Anger is mainly the inability to restrain our basic impulses, needs and emotions. If a person is out of contact with his or her emotions, a chaotic mind is very often created. Anger is not necessarily a bad thing, for example when and if a person is threatened; usually it is always good to have an amount of anger to protect you, but when a person doesn’t have little or no control then anger may, as it often does, leads to additional problems.
Anger, sadness, joy and happiness are all parts of our emotions, and when we have those emotions in control we are better suited to live a productive and happy life. However, when we begin to target or attack others, then the situation becomes more and more difficult for us to handle both our day to day life and our anger.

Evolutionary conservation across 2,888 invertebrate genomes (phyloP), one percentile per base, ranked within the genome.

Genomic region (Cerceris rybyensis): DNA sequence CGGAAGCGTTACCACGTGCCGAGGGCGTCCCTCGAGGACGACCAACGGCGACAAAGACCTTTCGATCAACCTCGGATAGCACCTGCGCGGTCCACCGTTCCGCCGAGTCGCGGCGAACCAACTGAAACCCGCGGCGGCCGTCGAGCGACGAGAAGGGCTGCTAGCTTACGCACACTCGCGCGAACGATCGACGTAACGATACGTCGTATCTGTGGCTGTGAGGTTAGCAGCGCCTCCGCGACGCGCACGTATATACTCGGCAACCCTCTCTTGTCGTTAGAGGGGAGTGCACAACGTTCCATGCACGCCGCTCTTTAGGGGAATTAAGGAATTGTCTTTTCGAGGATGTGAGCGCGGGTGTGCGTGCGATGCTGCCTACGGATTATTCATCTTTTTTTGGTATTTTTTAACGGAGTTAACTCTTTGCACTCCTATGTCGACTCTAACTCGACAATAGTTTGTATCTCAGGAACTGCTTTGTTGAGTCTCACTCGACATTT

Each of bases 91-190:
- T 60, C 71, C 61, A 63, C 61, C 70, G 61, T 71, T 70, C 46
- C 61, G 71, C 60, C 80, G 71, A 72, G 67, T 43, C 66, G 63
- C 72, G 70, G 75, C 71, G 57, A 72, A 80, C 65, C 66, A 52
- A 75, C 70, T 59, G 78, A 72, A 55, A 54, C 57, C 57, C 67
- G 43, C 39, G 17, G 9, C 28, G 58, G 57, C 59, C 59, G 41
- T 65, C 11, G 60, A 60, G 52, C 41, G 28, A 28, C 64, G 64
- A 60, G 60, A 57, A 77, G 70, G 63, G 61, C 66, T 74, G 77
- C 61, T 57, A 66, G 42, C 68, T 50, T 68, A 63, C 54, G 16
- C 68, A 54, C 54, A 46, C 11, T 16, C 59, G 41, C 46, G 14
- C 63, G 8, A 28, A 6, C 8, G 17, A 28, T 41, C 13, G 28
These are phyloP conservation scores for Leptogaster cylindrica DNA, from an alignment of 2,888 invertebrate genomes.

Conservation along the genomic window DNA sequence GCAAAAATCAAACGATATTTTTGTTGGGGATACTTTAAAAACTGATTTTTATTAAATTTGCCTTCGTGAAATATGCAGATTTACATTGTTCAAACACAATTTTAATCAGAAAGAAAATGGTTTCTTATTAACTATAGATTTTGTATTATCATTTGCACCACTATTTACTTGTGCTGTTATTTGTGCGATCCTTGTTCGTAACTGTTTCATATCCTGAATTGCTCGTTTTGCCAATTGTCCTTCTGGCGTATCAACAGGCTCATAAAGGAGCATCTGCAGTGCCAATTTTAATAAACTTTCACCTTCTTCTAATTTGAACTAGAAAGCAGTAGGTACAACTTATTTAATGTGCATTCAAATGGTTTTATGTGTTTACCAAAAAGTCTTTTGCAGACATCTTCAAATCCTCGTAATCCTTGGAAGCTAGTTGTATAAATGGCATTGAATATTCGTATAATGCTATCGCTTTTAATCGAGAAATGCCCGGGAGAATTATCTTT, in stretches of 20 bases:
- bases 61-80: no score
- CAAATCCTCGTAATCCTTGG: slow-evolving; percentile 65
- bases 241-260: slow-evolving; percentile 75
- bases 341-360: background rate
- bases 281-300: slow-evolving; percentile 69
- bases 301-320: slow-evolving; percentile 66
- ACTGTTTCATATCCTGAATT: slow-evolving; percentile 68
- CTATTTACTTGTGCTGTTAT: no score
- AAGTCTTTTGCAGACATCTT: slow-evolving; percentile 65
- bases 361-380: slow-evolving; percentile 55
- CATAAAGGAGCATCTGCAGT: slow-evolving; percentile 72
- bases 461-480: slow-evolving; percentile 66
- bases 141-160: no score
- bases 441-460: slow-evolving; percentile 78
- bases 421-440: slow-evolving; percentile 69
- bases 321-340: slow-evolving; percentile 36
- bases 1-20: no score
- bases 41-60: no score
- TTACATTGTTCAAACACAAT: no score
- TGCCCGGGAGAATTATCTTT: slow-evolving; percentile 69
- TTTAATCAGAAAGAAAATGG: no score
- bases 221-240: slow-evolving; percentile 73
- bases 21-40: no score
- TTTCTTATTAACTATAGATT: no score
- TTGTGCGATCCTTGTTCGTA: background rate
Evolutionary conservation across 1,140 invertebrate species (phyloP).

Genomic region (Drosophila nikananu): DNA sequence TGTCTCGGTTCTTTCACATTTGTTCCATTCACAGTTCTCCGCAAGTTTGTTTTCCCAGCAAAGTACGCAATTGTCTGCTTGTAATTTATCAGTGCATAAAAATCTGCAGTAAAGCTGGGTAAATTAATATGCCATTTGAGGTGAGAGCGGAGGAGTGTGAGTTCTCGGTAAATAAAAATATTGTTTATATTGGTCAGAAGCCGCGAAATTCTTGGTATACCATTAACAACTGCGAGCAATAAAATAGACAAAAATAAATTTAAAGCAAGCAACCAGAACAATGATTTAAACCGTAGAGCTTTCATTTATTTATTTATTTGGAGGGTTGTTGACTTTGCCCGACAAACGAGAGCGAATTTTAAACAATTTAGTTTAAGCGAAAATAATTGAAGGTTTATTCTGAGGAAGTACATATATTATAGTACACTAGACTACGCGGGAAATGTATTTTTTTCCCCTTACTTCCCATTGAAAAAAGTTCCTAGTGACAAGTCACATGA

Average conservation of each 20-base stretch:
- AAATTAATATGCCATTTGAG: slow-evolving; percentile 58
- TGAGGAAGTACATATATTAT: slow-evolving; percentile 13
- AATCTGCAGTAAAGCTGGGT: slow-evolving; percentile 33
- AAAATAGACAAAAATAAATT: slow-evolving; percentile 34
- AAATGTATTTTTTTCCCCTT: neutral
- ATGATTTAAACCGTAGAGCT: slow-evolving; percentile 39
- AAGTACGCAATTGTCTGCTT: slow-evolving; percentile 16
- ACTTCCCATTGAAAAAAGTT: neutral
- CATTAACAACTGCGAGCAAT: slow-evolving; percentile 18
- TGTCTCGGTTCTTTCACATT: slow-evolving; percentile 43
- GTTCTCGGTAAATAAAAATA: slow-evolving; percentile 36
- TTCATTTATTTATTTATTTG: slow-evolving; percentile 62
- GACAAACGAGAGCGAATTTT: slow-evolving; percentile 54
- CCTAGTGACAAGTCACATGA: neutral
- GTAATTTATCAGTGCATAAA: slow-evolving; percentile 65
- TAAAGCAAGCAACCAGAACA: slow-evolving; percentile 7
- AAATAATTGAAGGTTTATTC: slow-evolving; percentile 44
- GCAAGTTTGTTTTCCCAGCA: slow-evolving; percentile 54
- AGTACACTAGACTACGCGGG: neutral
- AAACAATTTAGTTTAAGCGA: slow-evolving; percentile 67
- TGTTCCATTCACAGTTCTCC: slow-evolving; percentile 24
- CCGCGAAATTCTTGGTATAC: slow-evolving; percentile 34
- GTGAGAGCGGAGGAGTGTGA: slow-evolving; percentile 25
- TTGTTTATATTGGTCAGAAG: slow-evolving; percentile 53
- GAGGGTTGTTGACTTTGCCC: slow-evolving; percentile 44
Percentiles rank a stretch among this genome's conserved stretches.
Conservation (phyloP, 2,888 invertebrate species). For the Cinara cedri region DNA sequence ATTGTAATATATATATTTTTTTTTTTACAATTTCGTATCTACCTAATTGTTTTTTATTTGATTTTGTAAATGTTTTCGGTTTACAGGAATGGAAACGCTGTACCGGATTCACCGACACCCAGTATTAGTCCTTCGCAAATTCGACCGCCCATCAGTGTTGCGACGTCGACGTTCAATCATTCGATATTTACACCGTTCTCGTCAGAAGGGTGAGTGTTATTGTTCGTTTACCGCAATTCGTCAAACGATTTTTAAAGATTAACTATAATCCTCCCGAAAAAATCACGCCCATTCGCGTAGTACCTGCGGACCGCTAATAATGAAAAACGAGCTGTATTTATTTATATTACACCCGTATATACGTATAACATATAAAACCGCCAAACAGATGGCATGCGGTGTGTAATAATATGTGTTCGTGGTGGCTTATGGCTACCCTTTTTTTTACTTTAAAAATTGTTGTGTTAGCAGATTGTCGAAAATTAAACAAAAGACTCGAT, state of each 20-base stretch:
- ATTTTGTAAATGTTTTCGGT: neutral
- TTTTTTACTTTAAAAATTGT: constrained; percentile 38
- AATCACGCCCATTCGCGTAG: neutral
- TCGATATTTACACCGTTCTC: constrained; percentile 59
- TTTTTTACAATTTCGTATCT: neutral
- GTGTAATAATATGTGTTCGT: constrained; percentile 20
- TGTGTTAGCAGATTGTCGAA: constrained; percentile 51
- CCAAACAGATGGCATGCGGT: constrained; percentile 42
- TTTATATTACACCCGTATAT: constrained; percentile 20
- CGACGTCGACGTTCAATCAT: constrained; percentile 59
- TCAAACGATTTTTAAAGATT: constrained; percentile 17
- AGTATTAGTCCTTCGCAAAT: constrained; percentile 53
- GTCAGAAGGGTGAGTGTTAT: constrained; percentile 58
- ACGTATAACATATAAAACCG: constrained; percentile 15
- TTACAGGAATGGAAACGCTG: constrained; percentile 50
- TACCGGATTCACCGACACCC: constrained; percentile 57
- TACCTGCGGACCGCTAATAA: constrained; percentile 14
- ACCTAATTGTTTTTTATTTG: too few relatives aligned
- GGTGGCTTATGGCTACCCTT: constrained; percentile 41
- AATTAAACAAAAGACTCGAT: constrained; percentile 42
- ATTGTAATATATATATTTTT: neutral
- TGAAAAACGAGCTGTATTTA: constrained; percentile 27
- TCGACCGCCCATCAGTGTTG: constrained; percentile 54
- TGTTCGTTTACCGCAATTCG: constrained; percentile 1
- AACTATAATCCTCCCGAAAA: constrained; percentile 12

One clearly recognized example of anger is school bullying. For a few children going to school becomes a nightmare as almost every day a bully will antagonize this child pushing him beyond his/her limit of control. The child may hold his or her feelings in for a period, but eventually he or she is going to lose control. This is due to the fact that no one is prepared to continue permitting someone to make our lives miserable (and this misery may show itself in many forms).
Unfortunately, when any child gets to his or her limit and returns the attack on the other youngster, she or he then becomes the culprit and is frequently punished. The bully could quite often gets away with the actions, and once the victim takes action he or she is frequently punished. The school personnel will often say why didn’t you tell me what was going on? However, the fact is that the child most likely told the personnel and in many experiences, school personnel seldom act until it is too late. So, a typical outcome becomes that now there are two children with anger troubles, and we add to the troubled child lists. This scenario reflects merely one of the numerous reasons why a person cultivates anger to the point at which they feel they have to retaliate.